We are 22,950 people and counting
About usNewsClimate ChaosMy ActionEventsGet involved

What are the impacts of climate change - on furry, fluffy, green and scaly things?

Global warming could cause the extinction of many wild and wonderful plants and animals - as well as the habitats they depend on.

10 species under threat from climate change

  1. Too late: Costa Rica's golden toad has already become extinct due to changes in rainfall and temperature

  2. The Gelada baboon in Ethiopia. This monkey is rare and lives in isolated habitats vulnerable to climate change

  3. The monarch butterfly at its Mexican wintering grounds

  4. Tika (cute, hamster-sized animals). Climate change has contributed to local extinctions because the Tika lives at high altitude in the mountains in the USA

  5. Polar bears could become extinct by the end of this century as temperatures rise and the sea ice melts for longer periods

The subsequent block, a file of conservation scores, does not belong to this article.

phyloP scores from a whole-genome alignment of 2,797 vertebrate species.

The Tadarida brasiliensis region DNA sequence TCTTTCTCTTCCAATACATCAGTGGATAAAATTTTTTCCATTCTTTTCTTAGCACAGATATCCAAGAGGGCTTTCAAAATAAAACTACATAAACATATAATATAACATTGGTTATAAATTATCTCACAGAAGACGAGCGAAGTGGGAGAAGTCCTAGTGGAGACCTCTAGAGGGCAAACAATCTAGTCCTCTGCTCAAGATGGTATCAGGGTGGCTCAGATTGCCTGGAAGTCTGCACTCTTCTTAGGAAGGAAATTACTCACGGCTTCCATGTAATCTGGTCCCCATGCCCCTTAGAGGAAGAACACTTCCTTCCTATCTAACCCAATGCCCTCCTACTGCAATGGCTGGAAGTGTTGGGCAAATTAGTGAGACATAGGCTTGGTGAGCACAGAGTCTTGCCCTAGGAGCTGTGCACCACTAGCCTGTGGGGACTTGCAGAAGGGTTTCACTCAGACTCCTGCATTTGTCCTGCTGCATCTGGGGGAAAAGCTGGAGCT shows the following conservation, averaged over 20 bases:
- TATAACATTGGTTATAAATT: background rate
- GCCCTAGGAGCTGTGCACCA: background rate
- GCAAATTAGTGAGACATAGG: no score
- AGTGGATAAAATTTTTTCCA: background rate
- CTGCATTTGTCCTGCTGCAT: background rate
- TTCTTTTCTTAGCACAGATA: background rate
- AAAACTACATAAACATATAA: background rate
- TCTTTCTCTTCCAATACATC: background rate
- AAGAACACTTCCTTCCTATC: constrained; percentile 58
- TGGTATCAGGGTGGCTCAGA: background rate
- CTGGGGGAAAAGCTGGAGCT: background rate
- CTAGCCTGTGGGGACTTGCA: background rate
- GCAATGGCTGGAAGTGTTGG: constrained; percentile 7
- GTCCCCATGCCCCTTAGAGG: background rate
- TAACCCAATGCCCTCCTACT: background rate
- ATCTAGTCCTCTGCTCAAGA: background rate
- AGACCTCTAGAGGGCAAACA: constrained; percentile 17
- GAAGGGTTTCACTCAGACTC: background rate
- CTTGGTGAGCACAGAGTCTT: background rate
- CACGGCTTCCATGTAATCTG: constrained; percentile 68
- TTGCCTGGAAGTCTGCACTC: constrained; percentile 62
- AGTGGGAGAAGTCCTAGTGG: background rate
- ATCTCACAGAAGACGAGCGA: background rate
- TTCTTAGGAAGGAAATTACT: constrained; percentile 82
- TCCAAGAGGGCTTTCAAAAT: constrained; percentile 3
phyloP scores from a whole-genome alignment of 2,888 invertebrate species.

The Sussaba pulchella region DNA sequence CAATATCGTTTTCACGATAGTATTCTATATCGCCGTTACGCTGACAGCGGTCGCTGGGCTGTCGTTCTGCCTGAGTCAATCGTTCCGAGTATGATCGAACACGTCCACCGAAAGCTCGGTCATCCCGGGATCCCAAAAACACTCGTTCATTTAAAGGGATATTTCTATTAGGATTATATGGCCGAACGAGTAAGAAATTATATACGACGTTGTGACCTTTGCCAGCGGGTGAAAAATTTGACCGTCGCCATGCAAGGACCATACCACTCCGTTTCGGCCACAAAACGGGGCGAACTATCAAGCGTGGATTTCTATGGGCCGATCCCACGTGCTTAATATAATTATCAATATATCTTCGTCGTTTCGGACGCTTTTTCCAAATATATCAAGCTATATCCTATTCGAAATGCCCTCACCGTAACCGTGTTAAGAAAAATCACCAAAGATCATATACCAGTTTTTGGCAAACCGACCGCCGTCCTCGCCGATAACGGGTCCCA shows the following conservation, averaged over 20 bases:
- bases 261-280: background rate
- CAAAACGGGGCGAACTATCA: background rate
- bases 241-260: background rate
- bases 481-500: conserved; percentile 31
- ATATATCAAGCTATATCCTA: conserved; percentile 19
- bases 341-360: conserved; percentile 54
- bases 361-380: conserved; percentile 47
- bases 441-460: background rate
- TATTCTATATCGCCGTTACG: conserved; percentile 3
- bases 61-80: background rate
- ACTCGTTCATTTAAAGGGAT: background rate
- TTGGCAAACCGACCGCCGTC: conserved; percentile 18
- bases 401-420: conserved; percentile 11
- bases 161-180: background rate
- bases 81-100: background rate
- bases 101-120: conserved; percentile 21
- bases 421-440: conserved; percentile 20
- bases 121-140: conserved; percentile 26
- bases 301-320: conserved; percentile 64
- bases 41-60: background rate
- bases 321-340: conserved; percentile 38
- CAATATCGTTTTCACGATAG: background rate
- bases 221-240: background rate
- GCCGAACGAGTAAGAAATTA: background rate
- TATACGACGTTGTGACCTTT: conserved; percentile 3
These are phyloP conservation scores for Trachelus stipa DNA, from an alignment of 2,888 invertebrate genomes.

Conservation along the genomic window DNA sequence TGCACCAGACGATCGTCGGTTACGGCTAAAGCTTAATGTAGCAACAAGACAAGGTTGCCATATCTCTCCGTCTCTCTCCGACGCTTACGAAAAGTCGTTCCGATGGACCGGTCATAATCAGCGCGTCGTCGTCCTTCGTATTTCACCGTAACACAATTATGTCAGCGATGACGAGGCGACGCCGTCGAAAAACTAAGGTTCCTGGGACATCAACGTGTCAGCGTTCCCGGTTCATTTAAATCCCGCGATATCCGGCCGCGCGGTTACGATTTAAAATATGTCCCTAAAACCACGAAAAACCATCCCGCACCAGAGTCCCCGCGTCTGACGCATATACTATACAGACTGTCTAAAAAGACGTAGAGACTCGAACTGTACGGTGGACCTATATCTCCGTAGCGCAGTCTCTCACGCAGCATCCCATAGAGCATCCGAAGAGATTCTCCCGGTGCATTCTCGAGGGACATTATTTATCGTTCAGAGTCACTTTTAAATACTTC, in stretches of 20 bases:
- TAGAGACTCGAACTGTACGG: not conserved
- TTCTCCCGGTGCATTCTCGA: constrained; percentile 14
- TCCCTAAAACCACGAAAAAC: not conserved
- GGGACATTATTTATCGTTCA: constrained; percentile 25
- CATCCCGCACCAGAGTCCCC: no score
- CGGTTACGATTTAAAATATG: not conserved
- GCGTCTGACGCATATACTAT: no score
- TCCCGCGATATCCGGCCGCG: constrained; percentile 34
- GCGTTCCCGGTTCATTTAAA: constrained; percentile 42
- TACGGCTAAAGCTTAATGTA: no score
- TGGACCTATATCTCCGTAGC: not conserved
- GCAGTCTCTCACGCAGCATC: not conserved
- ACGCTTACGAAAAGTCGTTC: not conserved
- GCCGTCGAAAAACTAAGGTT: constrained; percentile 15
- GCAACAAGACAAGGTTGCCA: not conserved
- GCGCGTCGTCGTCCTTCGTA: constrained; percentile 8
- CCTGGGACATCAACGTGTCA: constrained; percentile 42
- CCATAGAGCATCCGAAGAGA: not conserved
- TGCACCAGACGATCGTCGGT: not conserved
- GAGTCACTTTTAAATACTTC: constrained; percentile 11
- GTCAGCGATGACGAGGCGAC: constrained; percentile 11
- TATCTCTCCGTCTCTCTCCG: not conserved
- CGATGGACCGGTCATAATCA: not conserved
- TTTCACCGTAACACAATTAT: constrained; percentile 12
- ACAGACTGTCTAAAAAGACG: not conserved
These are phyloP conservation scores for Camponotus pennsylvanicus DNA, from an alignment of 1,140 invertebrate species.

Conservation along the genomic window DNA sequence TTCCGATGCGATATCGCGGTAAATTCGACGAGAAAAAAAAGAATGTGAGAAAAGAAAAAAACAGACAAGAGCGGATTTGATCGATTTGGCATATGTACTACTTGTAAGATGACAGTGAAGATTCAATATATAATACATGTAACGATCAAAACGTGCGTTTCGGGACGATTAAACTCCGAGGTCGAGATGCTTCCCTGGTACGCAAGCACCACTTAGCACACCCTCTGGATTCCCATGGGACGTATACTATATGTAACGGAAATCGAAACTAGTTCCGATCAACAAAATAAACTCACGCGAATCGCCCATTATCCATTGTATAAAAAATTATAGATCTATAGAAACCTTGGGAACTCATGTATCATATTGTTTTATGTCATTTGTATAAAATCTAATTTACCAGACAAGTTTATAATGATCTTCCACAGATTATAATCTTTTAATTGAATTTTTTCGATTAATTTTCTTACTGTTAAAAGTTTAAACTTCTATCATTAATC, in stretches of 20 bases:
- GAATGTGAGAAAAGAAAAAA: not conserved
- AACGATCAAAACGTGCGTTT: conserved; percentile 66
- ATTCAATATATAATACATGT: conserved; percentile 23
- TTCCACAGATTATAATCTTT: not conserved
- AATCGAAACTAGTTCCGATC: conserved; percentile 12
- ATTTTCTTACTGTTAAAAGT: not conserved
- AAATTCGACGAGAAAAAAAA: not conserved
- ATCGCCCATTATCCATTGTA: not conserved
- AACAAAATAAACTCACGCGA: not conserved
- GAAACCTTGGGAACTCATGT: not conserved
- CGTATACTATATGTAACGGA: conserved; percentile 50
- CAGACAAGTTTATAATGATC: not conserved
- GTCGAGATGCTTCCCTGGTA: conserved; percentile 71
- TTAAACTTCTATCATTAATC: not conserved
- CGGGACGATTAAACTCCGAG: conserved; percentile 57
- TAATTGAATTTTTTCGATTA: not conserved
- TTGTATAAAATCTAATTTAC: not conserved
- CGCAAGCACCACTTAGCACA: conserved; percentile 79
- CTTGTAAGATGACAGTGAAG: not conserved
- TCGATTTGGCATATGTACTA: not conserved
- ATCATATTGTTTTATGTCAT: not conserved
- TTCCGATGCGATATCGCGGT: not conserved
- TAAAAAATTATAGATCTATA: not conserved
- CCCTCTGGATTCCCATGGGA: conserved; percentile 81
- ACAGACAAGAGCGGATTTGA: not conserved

6. The food stocks of the migrating caribou in Alaska are threatened

  7. Coral bleaching. This has risen dramatically over the past 20 years directly due to temperature rise

  8. The rare mountain pygmy possum of Australia which lives in remote areas susceptible to global warming

  9. Bengal tiger. The Sundarbans delta - the home of the tiger - is threatened by rising sea levels. If it goes, the Bengal tiger goes with it.

  10. The Adelie penguin in the Antarctic. Numbers are declining as the sea ice retreats plus their main food source, krill, is also affected - a double whammy indeed.

And it could lead to a few shocks and surprises closer to home too. In the UK we may see the disappearance of:

  • our native bluebell woods
  • trees like the birch and the cherry
  • and even peas, pears and broad beans (though kids may not be quite so bothered about these - yet!)

Farewell to fish 'n' chips?

As well as problems of over-fishing, climate change is affecting North Sea cod. The plankton concentration in the North is reducing food stocks available for cod larvae.

>> What are the impacts of climate change - on us?